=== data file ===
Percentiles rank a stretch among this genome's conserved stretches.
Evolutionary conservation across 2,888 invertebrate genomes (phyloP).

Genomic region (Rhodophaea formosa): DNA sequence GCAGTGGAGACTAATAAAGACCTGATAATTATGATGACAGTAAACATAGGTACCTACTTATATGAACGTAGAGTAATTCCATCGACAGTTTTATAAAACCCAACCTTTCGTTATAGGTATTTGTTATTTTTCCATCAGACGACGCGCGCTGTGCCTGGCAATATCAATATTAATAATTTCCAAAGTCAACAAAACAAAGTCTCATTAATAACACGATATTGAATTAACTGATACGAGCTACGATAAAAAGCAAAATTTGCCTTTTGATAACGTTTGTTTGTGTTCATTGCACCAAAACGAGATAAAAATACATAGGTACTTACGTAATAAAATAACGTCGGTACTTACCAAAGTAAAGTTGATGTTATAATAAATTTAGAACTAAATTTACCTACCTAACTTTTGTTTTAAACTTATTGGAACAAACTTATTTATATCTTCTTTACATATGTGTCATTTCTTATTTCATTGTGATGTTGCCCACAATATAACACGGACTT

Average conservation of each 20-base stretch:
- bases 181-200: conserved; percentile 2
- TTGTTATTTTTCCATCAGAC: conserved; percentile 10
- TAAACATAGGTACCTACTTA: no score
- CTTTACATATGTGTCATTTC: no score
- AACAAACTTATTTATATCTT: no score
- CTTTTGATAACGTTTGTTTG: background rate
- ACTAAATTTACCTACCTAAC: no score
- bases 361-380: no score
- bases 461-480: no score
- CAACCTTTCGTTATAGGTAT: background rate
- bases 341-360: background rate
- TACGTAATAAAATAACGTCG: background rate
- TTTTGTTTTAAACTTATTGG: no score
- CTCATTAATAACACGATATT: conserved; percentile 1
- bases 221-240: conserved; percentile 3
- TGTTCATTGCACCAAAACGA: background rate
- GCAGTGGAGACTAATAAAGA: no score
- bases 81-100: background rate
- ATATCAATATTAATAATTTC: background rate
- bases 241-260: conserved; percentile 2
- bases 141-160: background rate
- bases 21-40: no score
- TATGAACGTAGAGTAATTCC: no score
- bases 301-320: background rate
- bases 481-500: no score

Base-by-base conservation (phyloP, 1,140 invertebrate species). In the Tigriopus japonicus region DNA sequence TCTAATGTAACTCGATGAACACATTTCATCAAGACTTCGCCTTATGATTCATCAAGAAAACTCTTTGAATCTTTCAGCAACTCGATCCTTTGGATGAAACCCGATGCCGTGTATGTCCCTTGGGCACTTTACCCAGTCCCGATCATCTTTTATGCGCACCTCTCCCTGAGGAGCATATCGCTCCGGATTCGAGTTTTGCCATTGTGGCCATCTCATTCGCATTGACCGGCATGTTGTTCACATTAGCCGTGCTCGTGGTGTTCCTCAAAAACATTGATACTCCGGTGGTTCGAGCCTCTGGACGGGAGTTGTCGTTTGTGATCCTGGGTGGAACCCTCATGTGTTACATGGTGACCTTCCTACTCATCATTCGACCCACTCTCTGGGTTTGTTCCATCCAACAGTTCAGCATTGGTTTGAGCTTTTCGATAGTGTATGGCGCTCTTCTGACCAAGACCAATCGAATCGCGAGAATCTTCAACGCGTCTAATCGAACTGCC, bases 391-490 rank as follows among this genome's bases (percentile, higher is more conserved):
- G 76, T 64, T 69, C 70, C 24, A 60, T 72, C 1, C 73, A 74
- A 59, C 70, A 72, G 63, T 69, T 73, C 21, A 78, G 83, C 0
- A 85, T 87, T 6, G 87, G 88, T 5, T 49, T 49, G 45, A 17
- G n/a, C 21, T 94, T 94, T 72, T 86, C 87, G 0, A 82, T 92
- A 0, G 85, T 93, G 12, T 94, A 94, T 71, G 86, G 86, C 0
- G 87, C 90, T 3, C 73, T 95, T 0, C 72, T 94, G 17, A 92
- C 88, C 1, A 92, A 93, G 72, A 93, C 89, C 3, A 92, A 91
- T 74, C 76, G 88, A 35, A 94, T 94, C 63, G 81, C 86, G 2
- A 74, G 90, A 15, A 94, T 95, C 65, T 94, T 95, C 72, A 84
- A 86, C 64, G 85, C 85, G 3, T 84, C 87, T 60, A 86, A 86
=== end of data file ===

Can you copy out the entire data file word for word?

Percentiles rank a stretch among this genome's conserved stretches.
Evolutionary conservation across 2,888 invertebrate genomes (phyloP).

Genomic region (Rhodophaea formosa): DNA sequence GCAGTGGAGACTAATAAAGACCTGATAATTATGATGACAGTAAACATAGGTACCTACTTATATGAACGTAGAGTAATTCCATCGACAGTTTTATAAAACCCAACCTTTCGTTATAGGTATTTGTTATTTTTCCATCAGACGACGCGCGCTGTGCCTGGCAATATCAATATTAATAATTTCCAAAGTCAACAAAACAAAGTCTCATTAATAACACGATATTGAATTAACTGATACGAGCTACGATAAAAAGCAAAATTTGCCTTTTGATAACGTTTGTTTGTGTTCATTGCACCAAAACGAGATAAAAATACATAGGTACTTACGTAATAAAATAACGTCGGTACTTACCAAAGTAAAGTTGATGTTATAATAAATTTAGAACTAAATTTACCTACCTAACTTTTGTTTTAAACTTATTGGAACAAACTTATTTATATCTTCTTTACATATGTGTCATTTCTTATTTCATTGTGATGTTGCCCACAATATAACACGGACTT

Average conservation of each 20-base stretch:
- bases 181-200: conserved; percentile 2
- TTGTTATTTTTCCATCAGAC: conserved; percentile 10
- TAAACATAGGTACCTACTTA: no score
- CTTTACATATGTGTCATTTC: no score
- AACAAACTTATTTATATCTT: no score
- CTTTTGATAACGTTTGTTTG: background rate
- ACTAAATTTACCTACCTAAC: no score
- bases 361-380: no score
- bases 461-480: no score
- CAACCTTTCGTTATAGGTAT: background rate
- bases 341-360: background rate
- TACGTAATAAAATAACGTCG: background rate
- TTTTGTTTTAAACTTATTGG: no score
- CTCATTAATAACACGATATT: conserved; percentile 1
- bases 221-240: conserved; percentile 3
- TGTTCATTGCACCAAAACGA: background rate
- GCAGTGGAGACTAATAAAGA: no score
- bases 81-100: background rate
- ATATCAATATTAATAATTTC: background rate
- bases 241-260: conserved; percentile 2
- bases 141-160: background rate
- bases 21-40: no score
- TATGAACGTAGAGTAATTCC: no score
- bases 301-320: background rate
- bases 481-500: no score

Base-by-base conservation (phyloP, 1,140 invertebrate species). In the Tigriopus japonicus region DNA sequence TCTAATGTAACTCGATGAACACATTTCATCAAGACTTCGCCTTATGATTCATCAAGAAAACTCTTTGAATCTTTCAGCAACTCGATCCTTTGGATGAAACCCGATGCCGTGTATGTCCCTTGGGCACTTTACCCAGTCCCGATCATCTTTTATGCGCACCTCTCCCTGAGGAGCATATCGCTCCGGATTCGAGTTTTGCCATTGTGGCCATCTCATTCGCATTGACCGGCATGTTGTTCACATTAGCCGTGCTCGTGGTGTTCCTCAAAAACATTGATACTCCGGTGGTTCGAGCCTCTGGACGGGAGTTGTCGTTTGTGATCCTGGGTGGAACCCTCATGTGTTACATGGTGACCTTCCTACTCATCATTCGACCCACTCTCTGGGTTTGTTCCATCCAACAGTTCAGCATTGGTTTGAGCTTTTCGATAGTGTATGGCGCTCTTCTGACCAAGACCAATCGAATCGCGAGAATCTTCAACGCGTCTAATCGAACTGCC, bases 391-490 rank as follows among this genome's bases (percentile, higher is more conserved):
- G 76, T 64, T 69, C 70, C 24, A 60, T 72, C 1, C 73, A 74
- A 59, C 70, A 72, G 63, T 69, T 73, C 21, A 78, G 83, C 0
- A 85, T 87, T 6, G 87, G 88, T 5, T 49, T 49, G 45, A 17
- G n/a, C 21, T 94, T 94, T 72, T 86, C 87, G 0, A 82, T 92
- A 0, G 85, T 93, G 12, T 94, A 94, T 71, G 86, G 86, C 0
- G 87, C 90, T 3, C 73, T 95, T 0, C 72, T 94, G 17, A 92
- C 88, C 1, A 92, A 93, G 72, A 93, C 89, C 3, A 92, A 91
- T 74, C 76, G 88, A 35, A 94, T 94, C 63, G 81, C 86, G 2
- A 74, G 90, A 15, A 94, T 95, C 65, T 94, T 95, C 72, A 84
- A 86, C 64, G 85, C 85, G 3, T 84, C 87, T 60, A 86, A 86